Millions of Americans are out of work today and underemployed, yet millions of jobs are unfilled—it’s called the skills gap. This country needs carpenters, plumbers, manufacturers, electricians, programmers, and more. These are well-paying, family-sustaining jobs, but we don’t have enough qualified workers who are able or willing to fill them.

There is a way to close the skills gap, however, and it starts with education. On June 22, 2017, the U.S. House of Representatives unanimously approved H.R. 2353, the Strengthening Career and Technical Education for the 21st Century Act. I helped author and introduce this bipartisan bill to increase access to high-quality career and technical education (CTE), opening the door for more Americans to achieve success in today’s workforce. It’s not every day that Republicans and Democrats agree on labor or education issues—in fact, some would call it a rare occasion. However, I am proud to say that lawmakers, educators, and industry leaders have agreed to come together to make our nation more competitive in this cutting-edge, global economy.

As co-chair of the House Career and Technical Education Caucus and senior member of the House Committee on Education and the Workforce, I have heard from many employers who are currently facing a hiring crisis too serious to ignore. More than 1 million positions remain open in the trade, transportation, and utilities sectors-and 315,000 manufacturing positions are currently unfilled. If we are to embark upon a new era of American manufacturing and improved infrastructure, we must realize the importance of a qualified and well-trained workforce to fill these positions.

Removing Barriers

With 45 million Americans currently living below the poverty line and the average college graduate having $37,000 or more in student loan debt, federal legislation aimed at strengthening and expanding CTE programs is a no-brainer. Not only will this legislation help meet the needs of 21st-century employers, but it will also empower students to make educated decisions about their future and provide them with the tools they need to be competitive in the 21st century.

This bill is crucial to removing barriers to technical education, including the stigma that young people have been subjected to for far too long. Students who feel uninspired in a traditional classroom but thrive in settings where hands-on learning is encouraged have been led to believe that if they do not pursue a four-year degree, they will face challenges in life. This narrative needs to change. We must remove this outdated notion from the national dialogue and recognize that the dynamics of our economy are changing—our workforce must change with them. There is no one-size-fits-all path for students when it comes to education. Obtaining a four-year college degree might not be the right path for everyone, but there are many paths that lead to successful careers.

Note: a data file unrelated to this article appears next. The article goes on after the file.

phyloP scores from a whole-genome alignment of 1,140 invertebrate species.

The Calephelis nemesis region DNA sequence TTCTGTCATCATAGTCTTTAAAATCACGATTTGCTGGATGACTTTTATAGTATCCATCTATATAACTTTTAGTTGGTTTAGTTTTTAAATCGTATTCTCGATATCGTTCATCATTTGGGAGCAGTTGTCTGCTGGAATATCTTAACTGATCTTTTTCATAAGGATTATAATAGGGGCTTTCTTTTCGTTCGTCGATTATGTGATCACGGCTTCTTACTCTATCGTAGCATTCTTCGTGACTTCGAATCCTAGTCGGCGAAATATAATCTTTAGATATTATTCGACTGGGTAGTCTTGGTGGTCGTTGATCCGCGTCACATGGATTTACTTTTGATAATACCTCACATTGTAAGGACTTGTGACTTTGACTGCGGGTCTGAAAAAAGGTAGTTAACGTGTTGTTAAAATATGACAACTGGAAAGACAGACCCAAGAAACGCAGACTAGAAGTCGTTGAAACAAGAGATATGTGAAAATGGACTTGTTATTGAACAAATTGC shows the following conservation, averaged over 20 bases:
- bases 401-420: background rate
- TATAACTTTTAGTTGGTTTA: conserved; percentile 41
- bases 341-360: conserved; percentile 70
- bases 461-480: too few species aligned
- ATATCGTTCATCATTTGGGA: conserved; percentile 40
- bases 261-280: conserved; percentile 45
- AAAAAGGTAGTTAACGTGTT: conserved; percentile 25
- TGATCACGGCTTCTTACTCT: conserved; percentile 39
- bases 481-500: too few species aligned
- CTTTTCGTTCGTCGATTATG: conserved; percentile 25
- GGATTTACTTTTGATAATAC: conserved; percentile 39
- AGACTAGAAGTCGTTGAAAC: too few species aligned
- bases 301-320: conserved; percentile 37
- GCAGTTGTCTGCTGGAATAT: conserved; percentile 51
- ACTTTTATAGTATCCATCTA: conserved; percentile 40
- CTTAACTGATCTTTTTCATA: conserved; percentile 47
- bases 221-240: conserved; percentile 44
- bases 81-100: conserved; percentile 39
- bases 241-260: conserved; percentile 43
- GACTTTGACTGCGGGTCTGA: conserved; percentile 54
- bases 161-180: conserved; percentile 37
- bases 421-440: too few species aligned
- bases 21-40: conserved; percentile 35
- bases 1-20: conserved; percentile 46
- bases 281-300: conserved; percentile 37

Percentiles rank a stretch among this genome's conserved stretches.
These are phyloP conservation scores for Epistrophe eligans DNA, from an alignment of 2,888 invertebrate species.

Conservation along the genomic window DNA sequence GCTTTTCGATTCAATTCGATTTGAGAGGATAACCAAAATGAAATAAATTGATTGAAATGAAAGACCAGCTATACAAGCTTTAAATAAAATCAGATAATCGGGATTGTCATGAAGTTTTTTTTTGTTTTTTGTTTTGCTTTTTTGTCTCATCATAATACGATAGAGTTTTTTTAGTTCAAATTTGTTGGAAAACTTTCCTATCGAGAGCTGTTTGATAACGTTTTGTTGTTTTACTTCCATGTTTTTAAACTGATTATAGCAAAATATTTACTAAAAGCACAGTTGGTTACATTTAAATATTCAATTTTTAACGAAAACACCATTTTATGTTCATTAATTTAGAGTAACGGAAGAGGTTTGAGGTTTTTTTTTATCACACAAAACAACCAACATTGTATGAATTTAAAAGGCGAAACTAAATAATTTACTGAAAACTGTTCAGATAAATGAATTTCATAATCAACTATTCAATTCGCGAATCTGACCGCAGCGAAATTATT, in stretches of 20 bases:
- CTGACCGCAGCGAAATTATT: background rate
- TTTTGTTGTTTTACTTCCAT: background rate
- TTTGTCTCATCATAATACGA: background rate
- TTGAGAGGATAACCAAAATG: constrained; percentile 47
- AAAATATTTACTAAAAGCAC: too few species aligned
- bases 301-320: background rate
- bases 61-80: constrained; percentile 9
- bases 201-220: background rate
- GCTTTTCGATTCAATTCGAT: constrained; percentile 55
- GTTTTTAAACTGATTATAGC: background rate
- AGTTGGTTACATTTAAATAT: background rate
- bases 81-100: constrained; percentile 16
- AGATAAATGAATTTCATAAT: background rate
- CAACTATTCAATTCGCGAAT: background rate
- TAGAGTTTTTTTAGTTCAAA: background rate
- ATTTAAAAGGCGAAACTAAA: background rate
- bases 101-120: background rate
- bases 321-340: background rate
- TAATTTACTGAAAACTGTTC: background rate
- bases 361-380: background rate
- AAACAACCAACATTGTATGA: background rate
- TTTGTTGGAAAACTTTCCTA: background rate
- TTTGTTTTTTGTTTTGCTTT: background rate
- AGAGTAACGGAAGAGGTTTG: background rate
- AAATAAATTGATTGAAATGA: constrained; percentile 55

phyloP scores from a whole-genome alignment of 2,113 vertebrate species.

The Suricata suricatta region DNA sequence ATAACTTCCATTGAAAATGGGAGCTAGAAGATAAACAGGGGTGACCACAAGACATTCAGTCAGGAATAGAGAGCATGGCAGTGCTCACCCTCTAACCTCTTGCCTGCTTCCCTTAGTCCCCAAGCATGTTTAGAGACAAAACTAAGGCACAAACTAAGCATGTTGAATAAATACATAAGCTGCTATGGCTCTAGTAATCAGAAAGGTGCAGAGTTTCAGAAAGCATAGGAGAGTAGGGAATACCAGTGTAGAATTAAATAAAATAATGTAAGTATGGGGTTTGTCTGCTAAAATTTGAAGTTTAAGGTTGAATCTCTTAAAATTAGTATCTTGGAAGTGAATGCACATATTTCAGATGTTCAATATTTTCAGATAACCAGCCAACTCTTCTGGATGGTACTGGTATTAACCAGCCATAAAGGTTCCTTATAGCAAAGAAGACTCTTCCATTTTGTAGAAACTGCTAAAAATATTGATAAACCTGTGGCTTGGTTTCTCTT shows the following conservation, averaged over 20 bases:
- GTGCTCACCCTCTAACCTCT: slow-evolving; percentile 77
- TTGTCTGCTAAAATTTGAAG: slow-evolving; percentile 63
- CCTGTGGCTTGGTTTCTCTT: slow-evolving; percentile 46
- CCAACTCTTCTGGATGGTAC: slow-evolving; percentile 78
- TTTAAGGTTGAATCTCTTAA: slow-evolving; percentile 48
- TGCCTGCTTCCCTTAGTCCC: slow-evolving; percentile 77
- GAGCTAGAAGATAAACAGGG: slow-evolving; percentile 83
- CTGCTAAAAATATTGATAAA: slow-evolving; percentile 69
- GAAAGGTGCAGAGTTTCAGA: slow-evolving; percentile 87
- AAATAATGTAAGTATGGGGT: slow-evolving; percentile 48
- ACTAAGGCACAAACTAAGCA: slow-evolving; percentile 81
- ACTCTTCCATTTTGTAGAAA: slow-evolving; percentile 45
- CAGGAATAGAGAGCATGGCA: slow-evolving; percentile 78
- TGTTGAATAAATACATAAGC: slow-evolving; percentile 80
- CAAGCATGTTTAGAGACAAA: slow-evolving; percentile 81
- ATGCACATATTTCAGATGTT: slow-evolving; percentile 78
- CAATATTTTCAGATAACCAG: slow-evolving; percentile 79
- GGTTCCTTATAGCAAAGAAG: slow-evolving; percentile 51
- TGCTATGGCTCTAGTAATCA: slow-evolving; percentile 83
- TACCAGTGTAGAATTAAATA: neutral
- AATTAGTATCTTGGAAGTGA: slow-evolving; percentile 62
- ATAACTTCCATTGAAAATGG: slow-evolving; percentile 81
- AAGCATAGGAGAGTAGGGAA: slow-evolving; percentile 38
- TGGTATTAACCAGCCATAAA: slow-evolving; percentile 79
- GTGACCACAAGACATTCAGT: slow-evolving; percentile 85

Reauthorization Bill

With all of this in mind, my colleagues and I took a long look at the existing federal law governing career and technical education, which has not been updated since 2006. We worked in conjunction with dedicated stakeholders to produce a well-engineered reauthorization bill that will help to ensure that the skills and knowledge taught in our high schools and community colleges result in real jobs.

H.R. 2353 will accomplish this by giving states and localities the flexibility to tailor career and technical education to their local economies and the jobs most in demand. To supplement these efforts, the bill authorizes more than $7 billion from FY 2018 through 2023 for U.S. Department of Education (ED) grants to states. In return, states would develop programs of study and submit their plans to ED. These plans would include clear performance goals, such as a summary of workforce development activities, a strategic vision for preparing an educated and skilled workforce that meets the needs of employers, an outline of how the state will support the recruitment and preparation of teachers, and a description of how all the federal funds will be spent.

I was highly encouraged by the broad bipartisan support this legislation received on the House floor and look forward to its consideration in the Senate. As college costs continue to rise and many young people remain at a loss regarding what to do upon graduation, CTE programs can and will serve as a viable path forward. Every student wants to be successful; we must arm them with the tools and knowledge necessary to achieve this success.

We must seize the opportunity to improve not only the lives of students, but also American workers and employers, by making CTE programs a priority. This bill is only the beginning.  

U.S. Rep. Glenn “GT” Thompson represents Pennsylvania’s 5th Congressional District in the House of Representatives. He is a senior member of the House Committee on Education and the Workforce, and the author of the Strengthening Career and Technical Education for the 21st Century Act. He is also co-chair of the House CTE Caucus.